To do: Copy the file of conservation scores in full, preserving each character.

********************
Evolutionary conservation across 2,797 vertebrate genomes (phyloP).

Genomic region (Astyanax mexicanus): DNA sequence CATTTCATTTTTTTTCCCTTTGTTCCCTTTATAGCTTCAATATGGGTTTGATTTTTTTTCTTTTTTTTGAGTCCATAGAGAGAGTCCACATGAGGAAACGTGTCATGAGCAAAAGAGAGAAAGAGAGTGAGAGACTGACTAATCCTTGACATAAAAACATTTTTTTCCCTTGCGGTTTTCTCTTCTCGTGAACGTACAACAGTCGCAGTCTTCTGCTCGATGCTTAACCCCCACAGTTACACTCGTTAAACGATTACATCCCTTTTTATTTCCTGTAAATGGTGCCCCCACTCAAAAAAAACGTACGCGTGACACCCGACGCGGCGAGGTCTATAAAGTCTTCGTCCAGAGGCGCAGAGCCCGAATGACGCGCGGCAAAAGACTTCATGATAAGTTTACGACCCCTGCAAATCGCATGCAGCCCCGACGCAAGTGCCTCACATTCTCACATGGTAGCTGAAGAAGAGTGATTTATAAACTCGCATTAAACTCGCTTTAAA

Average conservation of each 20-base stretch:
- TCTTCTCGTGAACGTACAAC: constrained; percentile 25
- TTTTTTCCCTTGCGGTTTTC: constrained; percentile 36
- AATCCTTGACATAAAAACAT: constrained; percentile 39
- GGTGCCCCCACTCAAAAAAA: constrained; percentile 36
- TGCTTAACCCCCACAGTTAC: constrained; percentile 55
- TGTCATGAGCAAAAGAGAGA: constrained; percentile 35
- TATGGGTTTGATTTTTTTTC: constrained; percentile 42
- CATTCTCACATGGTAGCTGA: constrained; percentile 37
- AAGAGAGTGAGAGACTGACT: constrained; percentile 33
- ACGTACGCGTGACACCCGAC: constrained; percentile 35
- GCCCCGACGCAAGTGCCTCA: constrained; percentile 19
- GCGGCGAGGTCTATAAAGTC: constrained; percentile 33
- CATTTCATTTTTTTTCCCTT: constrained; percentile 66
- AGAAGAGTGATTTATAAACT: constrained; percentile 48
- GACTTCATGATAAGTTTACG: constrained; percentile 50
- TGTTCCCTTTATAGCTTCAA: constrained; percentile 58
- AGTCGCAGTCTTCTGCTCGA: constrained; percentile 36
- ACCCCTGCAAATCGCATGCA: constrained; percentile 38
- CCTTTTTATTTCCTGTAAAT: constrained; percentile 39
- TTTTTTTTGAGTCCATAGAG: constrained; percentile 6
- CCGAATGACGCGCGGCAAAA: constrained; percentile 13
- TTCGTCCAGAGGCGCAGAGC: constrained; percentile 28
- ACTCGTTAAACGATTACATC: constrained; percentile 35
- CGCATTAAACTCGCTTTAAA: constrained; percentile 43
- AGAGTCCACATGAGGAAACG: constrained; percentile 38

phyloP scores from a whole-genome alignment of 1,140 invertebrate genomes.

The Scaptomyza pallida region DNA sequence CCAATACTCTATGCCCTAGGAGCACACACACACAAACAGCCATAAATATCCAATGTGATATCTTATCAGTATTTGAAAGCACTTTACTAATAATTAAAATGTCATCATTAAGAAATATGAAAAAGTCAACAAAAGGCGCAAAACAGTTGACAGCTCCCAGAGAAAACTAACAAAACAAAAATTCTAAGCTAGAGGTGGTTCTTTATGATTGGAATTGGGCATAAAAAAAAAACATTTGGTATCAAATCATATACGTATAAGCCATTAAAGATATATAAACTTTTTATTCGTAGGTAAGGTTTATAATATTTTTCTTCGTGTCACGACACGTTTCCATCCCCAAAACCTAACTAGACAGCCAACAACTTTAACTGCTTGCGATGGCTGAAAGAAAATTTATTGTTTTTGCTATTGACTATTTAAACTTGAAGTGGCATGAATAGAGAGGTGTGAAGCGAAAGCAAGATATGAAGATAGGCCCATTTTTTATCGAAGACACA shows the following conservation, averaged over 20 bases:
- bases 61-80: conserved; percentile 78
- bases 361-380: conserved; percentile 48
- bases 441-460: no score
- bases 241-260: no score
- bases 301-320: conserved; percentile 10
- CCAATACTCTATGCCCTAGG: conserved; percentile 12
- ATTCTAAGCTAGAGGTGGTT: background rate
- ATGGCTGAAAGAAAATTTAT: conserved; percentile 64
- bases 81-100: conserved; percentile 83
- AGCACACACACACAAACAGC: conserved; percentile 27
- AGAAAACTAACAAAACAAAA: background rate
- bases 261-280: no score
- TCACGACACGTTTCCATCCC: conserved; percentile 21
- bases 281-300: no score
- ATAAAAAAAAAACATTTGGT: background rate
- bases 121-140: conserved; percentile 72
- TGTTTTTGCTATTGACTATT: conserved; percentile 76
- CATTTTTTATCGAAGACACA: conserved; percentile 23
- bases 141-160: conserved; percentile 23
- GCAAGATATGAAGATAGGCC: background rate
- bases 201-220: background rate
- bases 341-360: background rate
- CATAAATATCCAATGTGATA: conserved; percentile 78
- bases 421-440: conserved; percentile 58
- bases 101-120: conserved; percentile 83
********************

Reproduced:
Evolutionary conservation across 2,797 vertebrate genomes (phyloP).

Genomic region (Astyanax mexicanus): DNA sequence CATTTCATTTTTTTTCCCTTTGTTCCCTTTATAGCTTCAATATGGGTTTGATTTTTTTTCTTTTTTTTGAGTCCATAGAGAGAGTCCACATGAGGAAACGTGTCATGAGCAAAAGAGAGAAAGAGAGTGAGAGACTGACTAATCCTTGACATAAAAACATTTTTTTCCCTTGCGGTTTTCTCTTCTCGTGAACGTACAACAGTCGCAGTCTTCTGCTCGATGCTTAACCCCCACAGTTACACTCGTTAAACGATTACATCCCTTTTTATTTCCTGTAAATGGTGCCCCCACTCAAAAAAAACGTACGCGTGACACCCGACGCGGCGAGGTCTATAAAGTCTTCGTCCAGAGGCGCAGAGCCCGAATGACGCGCGGCAAAAGACTTCATGATAAGTTTACGACCCCTGCAAATCGCATGCAGCCCCGACGCAAGTGCCTCACATTCTCACATGGTAGCTGAAGAAGAGTGATTTATAAACTCGCATTAAACTCGCTTTAAA

Average conservation of each 20-base stretch:
- TCTTCTCGTGAACGTACAAC: constrained; percentile 25
- TTTTTTCCCTTGCGGTTTTC: constrained; percentile 36
- AATCCTTGACATAAAAACAT: constrained; percentile 39
- GGTGCCCCCACTCAAAAAAA: constrained; percentile 36
- TGCTTAACCCCCACAGTTAC: constrained; percentile 55
- TGTCATGAGCAAAAGAGAGA: constrained; percentile 35
- TATGGGTTTGATTTTTTTTC: constrained; percentile 42
- CATTCTCACATGGTAGCTGA: constrained; percentile 37
- AAGAGAGTGAGAGACTGACT: constrained; percentile 33
- ACGTACGCGTGACACCCGAC: constrained; percentile 35
- GCCCCGACGCAAGTGCCTCA: constrained; percentile 19
- GCGGCGAGGTCTATAAAGTC: constrained; percentile 33
- CATTTCATTTTTTTTCCCTT: constrained; percentile 66
- AGAAGAGTGATTTATAAACT: constrained; percentile 48
- GACTTCATGATAAGTTTACG: constrained; percentile 50
- TGTTCCCTTTATAGCTTCAA: constrained; percentile 58
- AGTCGCAGTCTTCTGCTCGA: constrained; percentile 36
- ACCCCTGCAAATCGCATGCA: constrained; percentile 38
- CCTTTTTATTTCCTGTAAAT: constrained; percentile 39
- TTTTTTTTGAGTCCATAGAG: constrained; percentile 6
- CCGAATGACGCGCGGCAAAA: constrained; percentile 13
- TTCGTCCAGAGGCGCAGAGC: constrained; percentile 28
- ACTCGTTAAACGATTACATC: constrained; percentile 35
- CGCATTAAACTCGCTTTAAA: constrained; percentile 43
- AGAGTCCACATGAGGAAACG: constrained; percentile 38

phyloP scores from a whole-genome alignment of 1,140 invertebrate genomes.

The Scaptomyza pallida region DNA sequence CCAATACTCTATGCCCTAGGAGCACACACACACAAACAGCCATAAATATCCAATGTGATATCTTATCAGTATTTGAAAGCACTTTACTAATAATTAAAATGTCATCATTAAGAAATATGAAAAAGTCAACAAAAGGCGCAAAACAGTTGACAGCTCCCAGAGAAAACTAACAAAACAAAAATTCTAAGCTAGAGGTGGTTCTTTATGATTGGAATTGGGCATAAAAAAAAAACATTTGGTATCAAATCATATACGTATAAGCCATTAAAGATATATAAACTTTTTATTCGTAGGTAAGGTTTATAATATTTTTCTTCGTGTCACGACACGTTTCCATCCCCAAAACCTAACTAGACAGCCAACAACTTTAACTGCTTGCGATGGCTGAAAGAAAATTTATTGTTTTTGCTATTGACTATTTAAACTTGAAGTGGCATGAATAGAGAGGTGTGAAGCGAAAGCAAGATATGAAGATAGGCCCATTTTTTATCGAAGACACA shows the following conservation, averaged over 20 bases:
- bases 61-80: conserved; percentile 78
- bases 361-380: conserved; percentile 48
- bases 441-460: no score
- bases 241-260: no score
- bases 301-320: conserved; percentile 10
- CCAATACTCTATGCCCTAGG: conserved; percentile 12
- ATTCTAAGCTAGAGGTGGTT: background rate
- ATGGCTGAAAGAAAATTTAT: conserved; percentile 64
- bases 81-100: conserved; percentile 83
- AGCACACACACACAAACAGC: conserved; percentile 27
- AGAAAACTAACAAAACAAAA: background rate
- bases 261-280: no score
- TCACGACACGTTTCCATCCC: conserved; percentile 21
- bases 281-300: no score
- ATAAAAAAAAAACATTTGGT: background rate
- bases 121-140: conserved; percentile 72
- TGTTTTTGCTATTGACTATT: conserved; percentile 76
- CATTTTTTATCGAAGACACA: conserved; percentile 23
- bases 141-160: conserved; percentile 23
- GCAAGATATGAAGATAGGCC: background rate
- bases 201-220: background rate
- bases 341-360: background rate
- CATAAATATCCAATGTGATA: conserved; percentile 78
- bases 421-440: conserved; percentile 58
- bases 101-120: conserved; percentile 83